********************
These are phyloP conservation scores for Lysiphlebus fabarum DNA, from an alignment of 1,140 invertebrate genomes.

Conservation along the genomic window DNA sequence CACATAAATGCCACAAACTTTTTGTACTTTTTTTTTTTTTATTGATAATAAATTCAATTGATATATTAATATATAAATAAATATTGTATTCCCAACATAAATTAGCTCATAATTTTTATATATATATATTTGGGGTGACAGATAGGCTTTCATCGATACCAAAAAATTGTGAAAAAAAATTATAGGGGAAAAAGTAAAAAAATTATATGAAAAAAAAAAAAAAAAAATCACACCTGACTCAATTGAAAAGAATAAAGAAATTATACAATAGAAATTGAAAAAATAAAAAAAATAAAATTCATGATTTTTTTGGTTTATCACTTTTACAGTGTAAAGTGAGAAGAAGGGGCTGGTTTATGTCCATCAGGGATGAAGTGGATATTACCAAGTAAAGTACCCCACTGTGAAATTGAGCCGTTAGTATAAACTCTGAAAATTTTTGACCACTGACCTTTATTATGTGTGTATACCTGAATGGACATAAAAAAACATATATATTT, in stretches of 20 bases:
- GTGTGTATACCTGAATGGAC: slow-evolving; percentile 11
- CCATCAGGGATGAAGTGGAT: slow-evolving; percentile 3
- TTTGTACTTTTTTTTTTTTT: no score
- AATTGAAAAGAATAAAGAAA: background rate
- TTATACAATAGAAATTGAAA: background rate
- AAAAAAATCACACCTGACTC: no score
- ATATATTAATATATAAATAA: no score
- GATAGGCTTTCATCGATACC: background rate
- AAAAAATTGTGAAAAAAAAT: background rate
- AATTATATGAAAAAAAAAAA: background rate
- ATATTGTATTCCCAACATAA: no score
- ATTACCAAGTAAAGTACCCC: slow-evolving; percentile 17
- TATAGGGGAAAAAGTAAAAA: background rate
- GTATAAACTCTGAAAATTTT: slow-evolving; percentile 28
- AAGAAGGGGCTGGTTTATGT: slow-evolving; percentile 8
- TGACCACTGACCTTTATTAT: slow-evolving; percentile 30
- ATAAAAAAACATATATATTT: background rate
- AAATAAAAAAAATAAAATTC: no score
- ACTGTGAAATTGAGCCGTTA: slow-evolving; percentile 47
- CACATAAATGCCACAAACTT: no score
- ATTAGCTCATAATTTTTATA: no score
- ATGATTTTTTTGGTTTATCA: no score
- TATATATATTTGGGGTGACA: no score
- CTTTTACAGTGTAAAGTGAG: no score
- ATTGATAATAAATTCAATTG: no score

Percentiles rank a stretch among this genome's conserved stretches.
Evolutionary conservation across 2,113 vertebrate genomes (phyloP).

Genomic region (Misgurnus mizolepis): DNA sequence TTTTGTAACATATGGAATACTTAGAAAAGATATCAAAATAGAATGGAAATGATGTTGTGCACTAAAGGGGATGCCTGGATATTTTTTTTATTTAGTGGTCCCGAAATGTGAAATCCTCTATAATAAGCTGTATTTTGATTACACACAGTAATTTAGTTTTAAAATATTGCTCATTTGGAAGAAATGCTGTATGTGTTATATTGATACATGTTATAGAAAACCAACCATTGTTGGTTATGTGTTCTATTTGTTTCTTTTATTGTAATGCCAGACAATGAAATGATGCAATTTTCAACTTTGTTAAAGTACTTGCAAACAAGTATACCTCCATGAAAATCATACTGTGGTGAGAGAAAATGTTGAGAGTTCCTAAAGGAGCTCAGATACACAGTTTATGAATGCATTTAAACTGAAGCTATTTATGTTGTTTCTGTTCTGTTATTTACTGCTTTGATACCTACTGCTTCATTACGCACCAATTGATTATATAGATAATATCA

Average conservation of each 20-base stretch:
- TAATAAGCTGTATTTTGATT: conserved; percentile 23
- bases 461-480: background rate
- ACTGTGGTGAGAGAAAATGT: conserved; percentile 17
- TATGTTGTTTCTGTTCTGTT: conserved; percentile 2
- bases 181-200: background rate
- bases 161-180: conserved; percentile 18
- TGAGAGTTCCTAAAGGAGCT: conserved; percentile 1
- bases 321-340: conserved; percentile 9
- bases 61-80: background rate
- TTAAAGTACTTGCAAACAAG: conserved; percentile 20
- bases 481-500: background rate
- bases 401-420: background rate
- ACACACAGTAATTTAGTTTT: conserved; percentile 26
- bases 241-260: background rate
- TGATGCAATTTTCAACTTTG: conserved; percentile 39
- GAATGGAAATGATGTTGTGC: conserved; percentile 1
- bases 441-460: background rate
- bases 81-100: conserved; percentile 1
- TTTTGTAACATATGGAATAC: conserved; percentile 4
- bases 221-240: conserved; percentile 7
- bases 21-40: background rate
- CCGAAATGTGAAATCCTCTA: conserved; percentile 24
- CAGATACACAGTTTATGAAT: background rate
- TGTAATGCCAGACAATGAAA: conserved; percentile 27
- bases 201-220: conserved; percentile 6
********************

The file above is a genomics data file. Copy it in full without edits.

These are phyloP conservation scores for Lysiphlebus fabarum DNA, from an alignment of 1,140 invertebrate genomes.

Conservation along the genomic window DNA sequence CACATAAATGCCACAAACTTTTTGTACTTTTTTTTTTTTTATTGATAATAAATTCAATTGATATATTAATATATAAATAAATATTGTATTCCCAACATAAATTAGCTCATAATTTTTATATATATATATTTGGGGTGACAGATAGGCTTTCATCGATACCAAAAAATTGTGAAAAAAAATTATAGGGGAAAAAGTAAAAAAATTATATGAAAAAAAAAAAAAAAAAATCACACCTGACTCAATTGAAAAGAATAAAGAAATTATACAATAGAAATTGAAAAAATAAAAAAAATAAAATTCATGATTTTTTTGGTTTATCACTTTTACAGTGTAAAGTGAGAAGAAGGGGCTGGTTTATGTCCATCAGGGATGAAGTGGATATTACCAAGTAAAGTACCCCACTGTGAAATTGAGCCGTTAGTATAAACTCTGAAAATTTTTGACCACTGACCTTTATTATGTGTGTATACCTGAATGGACATAAAAAAACATATATATTT, in stretches of 20 bases:
- GTGTGTATACCTGAATGGAC: slow-evolving; percentile 11
- CCATCAGGGATGAAGTGGAT: slow-evolving; percentile 3
- TTTGTACTTTTTTTTTTTTT: no score
- AATTGAAAAGAATAAAGAAA: background rate
- TTATACAATAGAAATTGAAA: background rate
- AAAAAAATCACACCTGACTC: no score
- ATATATTAATATATAAATAA: no score
- GATAGGCTTTCATCGATACC: background rate
- AAAAAATTGTGAAAAAAAAT: background rate
- AATTATATGAAAAAAAAAAA: background rate
- ATATTGTATTCCCAACATAA: no score
- ATTACCAAGTAAAGTACCCC: slow-evolving; percentile 17
- TATAGGGGAAAAAGTAAAAA: background rate
- GTATAAACTCTGAAAATTTT: slow-evolving; percentile 28
- AAGAAGGGGCTGGTTTATGT: slow-evolving; percentile 8
- TGACCACTGACCTTTATTAT: slow-evolving; percentile 30
- ATAAAAAAACATATATATTT: background rate
- AAATAAAAAAAATAAAATTC: no score
- ACTGTGAAATTGAGCCGTTA: slow-evolving; percentile 47
- CACATAAATGCCACAAACTT: no score
- ATTAGCTCATAATTTTTATA: no score
- ATGATTTTTTTGGTTTATCA: no score
- TATATATATTTGGGGTGACA: no score
- CTTTTACAGTGTAAAGTGAG: no score
- ATTGATAATAAATTCAATTG: no score

Percentiles rank a stretch among this genome's conserved stretches.
Evolutionary conservation across 2,113 vertebrate genomes (phyloP).

Genomic region (Misgurnus mizolepis): DNA sequence TTTTGTAACATATGGAATACTTAGAAAAGATATCAAAATAGAATGGAAATGATGTTGTGCACTAAAGGGGATGCCTGGATATTTTTTTTATTTAGTGGTCCCGAAATGTGAAATCCTCTATAATAAGCTGTATTTTGATTACACACAGTAATTTAGTTTTAAAATATTGCTCATTTGGAAGAAATGCTGTATGTGTTATATTGATACATGTTATAGAAAACCAACCATTGTTGGTTATGTGTTCTATTTGTTTCTTTTATTGTAATGCCAGACAATGAAATGATGCAATTTTCAACTTTGTTAAAGTACTTGCAAACAAGTATACCTCCATGAAAATCATACTGTGGTGAGAGAAAATGTTGAGAGTTCCTAAAGGAGCTCAGATACACAGTTTATGAATGCATTTAAACTGAAGCTATTTATGTTGTTTCTGTTCTGTTATTTACTGCTTTGATACCTACTGCTTCATTACGCACCAATTGATTATATAGATAATATCA

Average conservation of each 20-base stretch:
- TAATAAGCTGTATTTTGATT: conserved; percentile 23
- bases 461-480: background rate
- ACTGTGGTGAGAGAAAATGT: conserved; percentile 17
- TATGTTGTTTCTGTTCTGTT: conserved; percentile 2
- bases 181-200: background rate
- bases 161-180: conserved; percentile 18
- TGAGAGTTCCTAAAGGAGCT: conserved; percentile 1
- bases 321-340: conserved; percentile 9
- bases 61-80: background rate
- TTAAAGTACTTGCAAACAAG: conserved; percentile 20
- bases 481-500: background rate
- bases 401-420: background rate
- ACACACAGTAATTTAGTTTT: conserved; percentile 26
- bases 241-260: background rate
- TGATGCAATTTTCAACTTTG: conserved; percentile 39
- GAATGGAAATGATGTTGTGC: conserved; percentile 1
- bases 441-460: background rate
- bases 81-100: conserved; percentile 1
- TTTTGTAACATATGGAATAC: conserved; percentile 4
- bases 221-240: conserved; percentile 7
- bases 21-40: background rate
- CCGAAATGTGAAATCCTCTA: conserved; percentile 24
- CAGATACACAGTTTATGAAT: background rate
- TGTAATGCCAGACAATGAAA: conserved; percentile 27
- bases 201-220: conserved; percentile 6